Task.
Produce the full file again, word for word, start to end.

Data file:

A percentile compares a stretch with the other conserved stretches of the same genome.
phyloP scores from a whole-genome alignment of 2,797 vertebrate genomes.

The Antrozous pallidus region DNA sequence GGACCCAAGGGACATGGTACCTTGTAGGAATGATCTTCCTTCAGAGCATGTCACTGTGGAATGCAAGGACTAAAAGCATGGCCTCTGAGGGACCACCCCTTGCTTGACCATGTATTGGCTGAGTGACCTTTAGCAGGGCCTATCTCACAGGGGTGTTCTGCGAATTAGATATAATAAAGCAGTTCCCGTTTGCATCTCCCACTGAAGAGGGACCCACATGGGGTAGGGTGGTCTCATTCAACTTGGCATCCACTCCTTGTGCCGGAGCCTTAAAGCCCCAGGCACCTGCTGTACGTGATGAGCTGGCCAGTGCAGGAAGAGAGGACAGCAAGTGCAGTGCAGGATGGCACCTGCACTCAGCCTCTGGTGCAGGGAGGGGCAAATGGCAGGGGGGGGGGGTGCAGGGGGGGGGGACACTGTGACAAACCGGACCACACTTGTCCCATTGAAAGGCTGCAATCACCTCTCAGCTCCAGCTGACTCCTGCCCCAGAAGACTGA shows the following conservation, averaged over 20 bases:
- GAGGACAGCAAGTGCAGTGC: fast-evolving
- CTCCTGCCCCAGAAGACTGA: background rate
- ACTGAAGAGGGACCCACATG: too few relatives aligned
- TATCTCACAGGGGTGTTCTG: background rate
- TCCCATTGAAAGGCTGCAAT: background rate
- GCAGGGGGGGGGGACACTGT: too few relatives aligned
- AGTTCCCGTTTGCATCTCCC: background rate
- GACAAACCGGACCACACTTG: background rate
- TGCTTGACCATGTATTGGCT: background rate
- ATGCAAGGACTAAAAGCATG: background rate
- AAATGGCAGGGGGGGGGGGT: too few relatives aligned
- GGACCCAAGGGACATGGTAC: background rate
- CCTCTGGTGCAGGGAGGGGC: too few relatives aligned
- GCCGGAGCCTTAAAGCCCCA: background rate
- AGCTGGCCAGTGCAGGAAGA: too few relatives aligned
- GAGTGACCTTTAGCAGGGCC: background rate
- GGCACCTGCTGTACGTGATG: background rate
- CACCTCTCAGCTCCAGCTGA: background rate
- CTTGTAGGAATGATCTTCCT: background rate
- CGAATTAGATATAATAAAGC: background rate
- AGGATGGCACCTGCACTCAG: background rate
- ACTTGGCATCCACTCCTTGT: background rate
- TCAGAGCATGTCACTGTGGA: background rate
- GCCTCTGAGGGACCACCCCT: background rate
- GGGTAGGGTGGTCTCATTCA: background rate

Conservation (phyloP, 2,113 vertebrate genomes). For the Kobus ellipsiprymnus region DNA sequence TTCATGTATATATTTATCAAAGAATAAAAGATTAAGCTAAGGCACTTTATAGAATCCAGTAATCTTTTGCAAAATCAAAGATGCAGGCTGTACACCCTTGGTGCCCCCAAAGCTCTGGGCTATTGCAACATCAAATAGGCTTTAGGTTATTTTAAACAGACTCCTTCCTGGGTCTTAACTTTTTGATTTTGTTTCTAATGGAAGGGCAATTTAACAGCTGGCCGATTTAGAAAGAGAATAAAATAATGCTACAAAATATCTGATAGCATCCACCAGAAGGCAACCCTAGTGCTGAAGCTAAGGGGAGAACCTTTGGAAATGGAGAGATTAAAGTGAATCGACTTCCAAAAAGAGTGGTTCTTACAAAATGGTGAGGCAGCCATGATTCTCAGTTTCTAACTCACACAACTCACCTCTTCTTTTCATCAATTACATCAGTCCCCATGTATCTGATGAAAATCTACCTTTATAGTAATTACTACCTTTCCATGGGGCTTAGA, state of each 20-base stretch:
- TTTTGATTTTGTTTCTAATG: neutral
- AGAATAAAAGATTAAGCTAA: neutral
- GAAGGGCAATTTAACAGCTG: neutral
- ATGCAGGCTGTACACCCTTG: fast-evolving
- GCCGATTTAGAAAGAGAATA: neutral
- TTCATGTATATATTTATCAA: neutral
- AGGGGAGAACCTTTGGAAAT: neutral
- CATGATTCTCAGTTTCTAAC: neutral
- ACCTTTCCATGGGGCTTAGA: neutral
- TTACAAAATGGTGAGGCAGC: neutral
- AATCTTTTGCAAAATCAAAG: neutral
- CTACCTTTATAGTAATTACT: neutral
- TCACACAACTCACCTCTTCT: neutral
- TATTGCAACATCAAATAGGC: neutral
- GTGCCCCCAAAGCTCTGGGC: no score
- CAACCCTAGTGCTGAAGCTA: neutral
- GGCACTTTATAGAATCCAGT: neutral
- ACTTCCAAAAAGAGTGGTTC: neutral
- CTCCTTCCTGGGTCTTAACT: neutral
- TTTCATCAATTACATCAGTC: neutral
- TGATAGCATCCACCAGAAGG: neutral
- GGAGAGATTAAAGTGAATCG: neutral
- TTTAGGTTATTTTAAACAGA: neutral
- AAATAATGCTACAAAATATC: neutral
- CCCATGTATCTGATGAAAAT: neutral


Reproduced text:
A percentile compares a stretch with the other conserved stretches of the same genome.
phyloP scores from a whole-genome alignment of 2,797 vertebrate genomes.

The Antrozous pallidus region DNA sequence GGACCCAAGGGACATGGTACCTTGTAGGAATGATCTTCCTTCAGAGCATGTCACTGTGGAATGCAAGGACTAAAAGCATGGCCTCTGAGGGACCACCCCTTGCTTGACCATGTATTGGCTGAGTGACCTTTAGCAGGGCCTATCTCACAGGGGTGTTCTGCGAATTAGATATAATAAAGCAGTTCCCGTTTGCATCTCCCACTGAAGAGGGACCCACATGGGGTAGGGTGGTCTCATTCAACTTGGCATCCACTCCTTGTGCCGGAGCCTTAAAGCCCCAGGCACCTGCTGTACGTGATGAGCTGGCCAGTGCAGGAAGAGAGGACAGCAAGTGCAGTGCAGGATGGCACCTGCACTCAGCCTCTGGTGCAGGGAGGGGCAAATGGCAGGGGGGGGGGGTGCAGGGGGGGGGGACACTGTGACAAACCGGACCACACTTGTCCCATTGAAAGGCTGCAATCACCTCTCAGCTCCAGCTGACTCCTGCCCCAGAAGACTGA shows the following conservation, averaged over 20 bases:
- GAGGACAGCAAGTGCAGTGC: fast-evolving
- CTCCTGCCCCAGAAGACTGA: background rate
- ACTGAAGAGGGACCCACATG: too few relatives aligned
- TATCTCACAGGGGTGTTCTG: background rate
- TCCCATTGAAAGGCTGCAAT: background rate
- GCAGGGGGGGGGGACACTGT: too few relatives aligned
- AGTTCCCGTTTGCATCTCCC: background rate
- GACAAACCGGACCACACTTG: background rate
- TGCTTGACCATGTATTGGCT: background rate
- ATGCAAGGACTAAAAGCATG: background rate
- AAATGGCAGGGGGGGGGGGT: too few relatives aligned
- GGACCCAAGGGACATGGTAC: background rate
- CCTCTGGTGCAGGGAGGGGC: too few relatives aligned
- GCCGGAGCCTTAAAGCCCCA: background rate
- AGCTGGCCAGTGCAGGAAGA: too few relatives aligned
- GAGTGACCTTTAGCAGGGCC: background rate
- GGCACCTGCTGTACGTGATG: background rate
- CACCTCTCAGCTCCAGCTGA: background rate
- CTTGTAGGAATGATCTTCCT: background rate
- CGAATTAGATATAATAAAGC: background rate
- AGGATGGCACCTGCACTCAG: background rate
- ACTTGGCATCCACTCCTTGT: background rate
- TCAGAGCATGTCACTGTGGA: background rate
- GCCTCTGAGGGACCACCCCT: background rate
- GGGTAGGGTGGTCTCATTCA: background rate

Conservation (phyloP, 2,113 vertebrate genomes). For the Kobus ellipsiprymnus region DNA sequence TTCATGTATATATTTATCAAAGAATAAAAGATTAAGCTAAGGCACTTTATAGAATCCAGTAATCTTTTGCAAAATCAAAGATGCAGGCTGTACACCCTTGGTGCCCCCAAAGCTCTGGGCTATTGCAACATCAAATAGGCTTTAGGTTATTTTAAACAGACTCCTTCCTGGGTCTTAACTTTTTGATTTTGTTTCTAATGGAAGGGCAATTTAACAGCTGGCCGATTTAGAAAGAGAATAAAATAATGCTACAAAATATCTGATAGCATCCACCAGAAGGCAACCCTAGTGCTGAAGCTAAGGGGAGAACCTTTGGAAATGGAGAGATTAAAGTGAATCGACTTCCAAAAAGAGTGGTTCTTACAAAATGGTGAGGCAGCCATGATTCTCAGTTTCTAACTCACACAACTCACCTCTTCTTTTCATCAATTACATCAGTCCCCATGTATCTGATGAAAATCTACCTTTATAGTAATTACTACCTTTCCATGGGGCTTAGA, state of each 20-base stretch:
- TTTTGATTTTGTTTCTAATG: neutral
- AGAATAAAAGATTAAGCTAA: neutral
- GAAGGGCAATTTAACAGCTG: neutral
- ATGCAGGCTGTACACCCTTG: fast-evolving
- GCCGATTTAGAAAGAGAATA: neutral
- TTCATGTATATATTTATCAA: neutral
- AGGGGAGAACCTTTGGAAAT: neutral
- CATGATTCTCAGTTTCTAAC: neutral
- ACCTTTCCATGGGGCTTAGA: neutral
- TTACAAAATGGTGAGGCAGC: neutral
- AATCTTTTGCAAAATCAAAG: neutral
- CTACCTTTATAGTAATTACT: neutral
- TCACACAACTCACCTCTTCT: neutral
- TATTGCAACATCAAATAGGC: neutral
- GTGCCCCCAAAGCTCTGGGC: no score
- CAACCCTAGTGCTGAAGCTA: neutral
- GGCACTTTATAGAATCCAGT: neutral
- ACTTCCAAAAAGAGTGGTTC: neutral
- CTCCTTCCTGGGTCTTAACT: neutral
- TTTCATCAATTACATCAGTC: neutral
- TGATAGCATCCACCAGAAGG: neutral
- GGAGAGATTAAAGTGAATCG: neutral
- TTTAGGTTATTTTAAACAGA: neutral
- AAATAATGCTACAAAATATC: neutral
- CCCATGTATCTGATGAAAAT: neutral